Historical Dictionary of Medieval Philosophy and Theology focuses on the philosophy of the Middle Ages, but this is a philosophy so wrapped up in questions of religion that it must also deal with theology. Although covering mainly Christianity and the West, it also spreads to Judaism and Islam and their centers beyond (and, at times, often within) Europe. Finally, while concentrating on the medieval period, it cannot help reaching back to Augustine, many centuries before, and then beyond him to the great ancient philosophers, Plato and Aristotle. What is most interesting, however, is that while usually almost contemptuously relegated to the past, medieval philosophy and theology look into problems and adopt approaches that are not so remote in certain areas from those of the present day and, with the emerging fundamentalism in the three major religions of the Book and a growing clash of civilizations, may become even more important tomorrow.
This volume, like the others in the series, consists mainly of a dictionary section that includes brief entries on important philosophers and thinkers, among many others the leading Christian ones of the period, such as Anselm, Thomas Aquinas, Peter Abelard, John Duns Scotus, and William of Ockham, and also—although primarily as concerns their influence on the period—predecessors such as Augustine, Plato and Aristotle, Avicenna and Averroes. The remainder describes the major concepts and issues, institutions and organizations, conflicts, and other events of the period. The overall context in which an amazingly intense and lively debate was played out is considered more broadly in the introduction and traced in the chronology. The bibliography, a rather extensive one, can help readers learn more about all of the various persons and aspects.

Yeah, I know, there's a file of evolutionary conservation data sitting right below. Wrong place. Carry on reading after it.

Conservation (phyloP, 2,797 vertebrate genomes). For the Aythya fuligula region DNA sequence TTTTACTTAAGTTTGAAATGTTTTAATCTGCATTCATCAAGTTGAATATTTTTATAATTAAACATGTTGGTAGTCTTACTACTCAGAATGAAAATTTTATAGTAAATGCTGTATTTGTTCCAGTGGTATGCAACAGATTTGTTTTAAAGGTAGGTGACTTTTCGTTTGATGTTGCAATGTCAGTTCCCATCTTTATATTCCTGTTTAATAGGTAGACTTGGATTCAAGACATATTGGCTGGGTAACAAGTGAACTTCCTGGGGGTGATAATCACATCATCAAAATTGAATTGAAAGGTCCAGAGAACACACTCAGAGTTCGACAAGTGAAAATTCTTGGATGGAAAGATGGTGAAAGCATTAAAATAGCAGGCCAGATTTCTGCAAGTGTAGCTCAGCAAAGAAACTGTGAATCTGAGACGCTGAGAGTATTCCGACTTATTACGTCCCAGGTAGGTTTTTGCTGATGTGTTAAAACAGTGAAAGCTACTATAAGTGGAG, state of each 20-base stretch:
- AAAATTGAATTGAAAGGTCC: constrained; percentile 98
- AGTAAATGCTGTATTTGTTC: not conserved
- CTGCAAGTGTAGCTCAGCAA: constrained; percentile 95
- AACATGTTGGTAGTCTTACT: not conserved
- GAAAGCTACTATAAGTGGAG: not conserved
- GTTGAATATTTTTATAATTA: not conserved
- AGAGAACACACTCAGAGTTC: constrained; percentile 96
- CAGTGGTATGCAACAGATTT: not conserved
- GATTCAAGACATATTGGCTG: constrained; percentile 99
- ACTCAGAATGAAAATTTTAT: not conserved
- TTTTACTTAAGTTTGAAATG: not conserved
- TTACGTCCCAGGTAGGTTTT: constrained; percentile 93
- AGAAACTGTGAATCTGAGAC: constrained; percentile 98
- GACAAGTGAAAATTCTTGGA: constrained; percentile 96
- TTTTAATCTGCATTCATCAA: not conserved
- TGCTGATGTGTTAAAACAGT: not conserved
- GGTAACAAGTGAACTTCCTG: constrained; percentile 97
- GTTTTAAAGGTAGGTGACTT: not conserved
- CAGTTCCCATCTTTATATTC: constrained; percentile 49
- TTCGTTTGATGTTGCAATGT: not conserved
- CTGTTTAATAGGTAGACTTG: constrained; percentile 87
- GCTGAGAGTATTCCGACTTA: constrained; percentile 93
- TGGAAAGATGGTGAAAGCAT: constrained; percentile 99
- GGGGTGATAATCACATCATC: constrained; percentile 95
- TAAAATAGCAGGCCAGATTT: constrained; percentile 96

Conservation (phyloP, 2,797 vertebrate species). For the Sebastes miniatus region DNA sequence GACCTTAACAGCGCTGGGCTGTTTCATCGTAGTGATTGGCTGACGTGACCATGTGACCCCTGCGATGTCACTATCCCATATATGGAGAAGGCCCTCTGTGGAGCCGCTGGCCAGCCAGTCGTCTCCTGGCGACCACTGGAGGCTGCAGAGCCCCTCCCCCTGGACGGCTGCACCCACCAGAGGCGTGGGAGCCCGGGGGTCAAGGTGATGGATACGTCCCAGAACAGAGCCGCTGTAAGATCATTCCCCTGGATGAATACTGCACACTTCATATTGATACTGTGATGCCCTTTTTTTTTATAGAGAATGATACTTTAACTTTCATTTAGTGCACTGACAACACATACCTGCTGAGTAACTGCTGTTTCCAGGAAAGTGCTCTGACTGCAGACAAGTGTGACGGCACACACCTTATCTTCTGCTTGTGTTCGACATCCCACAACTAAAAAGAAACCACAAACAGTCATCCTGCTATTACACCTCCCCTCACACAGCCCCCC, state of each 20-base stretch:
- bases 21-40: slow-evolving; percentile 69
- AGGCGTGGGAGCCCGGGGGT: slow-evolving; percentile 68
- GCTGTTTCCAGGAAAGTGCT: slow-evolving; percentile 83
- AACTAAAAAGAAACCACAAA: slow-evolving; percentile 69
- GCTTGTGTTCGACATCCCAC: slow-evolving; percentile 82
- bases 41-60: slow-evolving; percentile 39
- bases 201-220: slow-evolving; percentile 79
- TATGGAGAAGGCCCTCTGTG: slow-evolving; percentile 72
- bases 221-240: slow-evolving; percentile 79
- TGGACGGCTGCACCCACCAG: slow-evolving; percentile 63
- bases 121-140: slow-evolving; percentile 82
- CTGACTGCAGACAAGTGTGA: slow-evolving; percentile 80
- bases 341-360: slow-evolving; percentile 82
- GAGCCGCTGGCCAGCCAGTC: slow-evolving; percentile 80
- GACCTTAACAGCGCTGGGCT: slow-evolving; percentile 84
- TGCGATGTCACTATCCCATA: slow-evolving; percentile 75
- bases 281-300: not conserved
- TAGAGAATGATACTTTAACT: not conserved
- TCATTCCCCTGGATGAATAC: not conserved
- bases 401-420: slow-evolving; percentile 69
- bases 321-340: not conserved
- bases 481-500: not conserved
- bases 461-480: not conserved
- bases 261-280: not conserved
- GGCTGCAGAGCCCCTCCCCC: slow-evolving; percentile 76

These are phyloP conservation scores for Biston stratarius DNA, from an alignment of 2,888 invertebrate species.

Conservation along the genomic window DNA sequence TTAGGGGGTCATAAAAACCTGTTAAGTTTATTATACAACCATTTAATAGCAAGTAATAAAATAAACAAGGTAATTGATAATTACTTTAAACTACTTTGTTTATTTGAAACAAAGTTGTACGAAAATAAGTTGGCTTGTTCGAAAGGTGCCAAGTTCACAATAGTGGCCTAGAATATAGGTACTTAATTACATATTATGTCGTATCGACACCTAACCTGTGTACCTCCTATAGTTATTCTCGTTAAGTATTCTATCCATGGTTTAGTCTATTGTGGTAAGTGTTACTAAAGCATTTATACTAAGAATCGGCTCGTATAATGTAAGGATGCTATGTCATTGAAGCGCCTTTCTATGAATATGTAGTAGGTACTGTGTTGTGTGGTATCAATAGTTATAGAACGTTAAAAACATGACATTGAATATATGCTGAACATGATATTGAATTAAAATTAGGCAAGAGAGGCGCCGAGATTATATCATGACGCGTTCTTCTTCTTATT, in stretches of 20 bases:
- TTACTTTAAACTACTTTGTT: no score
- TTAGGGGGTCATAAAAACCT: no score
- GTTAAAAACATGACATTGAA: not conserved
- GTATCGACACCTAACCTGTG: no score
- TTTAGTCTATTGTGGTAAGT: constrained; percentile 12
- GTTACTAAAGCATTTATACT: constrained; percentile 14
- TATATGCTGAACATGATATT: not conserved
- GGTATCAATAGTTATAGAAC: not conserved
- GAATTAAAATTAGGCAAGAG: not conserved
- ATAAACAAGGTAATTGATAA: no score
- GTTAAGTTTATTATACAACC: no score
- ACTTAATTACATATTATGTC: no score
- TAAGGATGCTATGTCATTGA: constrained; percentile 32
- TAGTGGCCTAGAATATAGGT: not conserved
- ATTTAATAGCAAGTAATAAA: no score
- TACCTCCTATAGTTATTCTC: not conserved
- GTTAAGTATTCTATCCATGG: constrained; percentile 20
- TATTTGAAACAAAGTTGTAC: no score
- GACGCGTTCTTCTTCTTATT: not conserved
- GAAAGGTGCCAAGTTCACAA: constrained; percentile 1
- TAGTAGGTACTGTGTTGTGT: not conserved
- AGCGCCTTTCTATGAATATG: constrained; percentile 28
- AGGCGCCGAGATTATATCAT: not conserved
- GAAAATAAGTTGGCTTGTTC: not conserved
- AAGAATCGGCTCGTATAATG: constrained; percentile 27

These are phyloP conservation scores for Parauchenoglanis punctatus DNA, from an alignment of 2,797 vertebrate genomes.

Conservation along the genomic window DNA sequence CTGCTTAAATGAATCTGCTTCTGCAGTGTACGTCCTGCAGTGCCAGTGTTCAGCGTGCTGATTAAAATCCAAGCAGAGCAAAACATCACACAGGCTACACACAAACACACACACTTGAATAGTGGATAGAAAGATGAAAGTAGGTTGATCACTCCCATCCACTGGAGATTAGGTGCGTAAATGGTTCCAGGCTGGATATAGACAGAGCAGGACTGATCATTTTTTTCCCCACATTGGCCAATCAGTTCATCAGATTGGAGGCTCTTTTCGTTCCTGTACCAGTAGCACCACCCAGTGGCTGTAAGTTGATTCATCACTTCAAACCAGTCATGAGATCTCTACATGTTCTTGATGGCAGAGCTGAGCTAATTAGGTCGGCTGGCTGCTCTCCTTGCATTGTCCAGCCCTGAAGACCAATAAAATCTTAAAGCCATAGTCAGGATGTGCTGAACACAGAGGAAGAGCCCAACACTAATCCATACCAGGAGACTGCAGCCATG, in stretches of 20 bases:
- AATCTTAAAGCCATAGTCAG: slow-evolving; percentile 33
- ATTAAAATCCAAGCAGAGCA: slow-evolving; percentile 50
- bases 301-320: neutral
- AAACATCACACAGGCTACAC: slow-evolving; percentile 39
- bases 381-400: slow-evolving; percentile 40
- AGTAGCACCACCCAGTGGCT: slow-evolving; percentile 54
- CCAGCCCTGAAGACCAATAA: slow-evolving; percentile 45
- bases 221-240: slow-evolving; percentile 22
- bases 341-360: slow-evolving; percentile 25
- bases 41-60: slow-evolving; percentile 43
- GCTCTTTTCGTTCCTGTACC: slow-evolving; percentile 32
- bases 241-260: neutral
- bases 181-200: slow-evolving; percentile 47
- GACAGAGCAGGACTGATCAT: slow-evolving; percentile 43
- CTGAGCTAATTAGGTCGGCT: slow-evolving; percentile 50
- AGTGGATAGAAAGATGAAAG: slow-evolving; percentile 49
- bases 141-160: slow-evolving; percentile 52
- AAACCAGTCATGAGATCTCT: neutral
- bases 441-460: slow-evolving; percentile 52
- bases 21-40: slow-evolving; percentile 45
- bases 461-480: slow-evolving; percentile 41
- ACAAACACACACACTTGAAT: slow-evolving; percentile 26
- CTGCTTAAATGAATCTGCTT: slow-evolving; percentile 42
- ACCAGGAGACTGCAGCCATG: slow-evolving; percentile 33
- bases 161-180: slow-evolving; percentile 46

Given the unusually broad spread of this volume, it is certainly appreciated that, although there are only two authors, they combine an unusually broad range of backgrounds and interests. One, Stephen F.
Brown, comes from Philadelphia and the other, Juan Carlos Flores, from San Salvador, although both pursued their doctoral studies at the University of Louvain in Belgium. Both graduated as doctors of philosophy, but both have extensive theological backgrounds. Dr. Brown, who did his undergraduate studies at St. Bonaventure University, has been teaching in the Theology Department of Boston College for over two decades. Dr. Flores, who did his doctoral dissertation on the doctrine of the Trinity and Henry of Ghent, now teaches philosophy at Providence College. Aside from teaching, both have written extensively and are also editors of medieval Latin philosophical and theological texts. This was a rather substantial preparation for one of our broadest volumes, on a subject that—while apparently rooted in the past—will certainly be of use at present.
Jon Woronoff Series Editor
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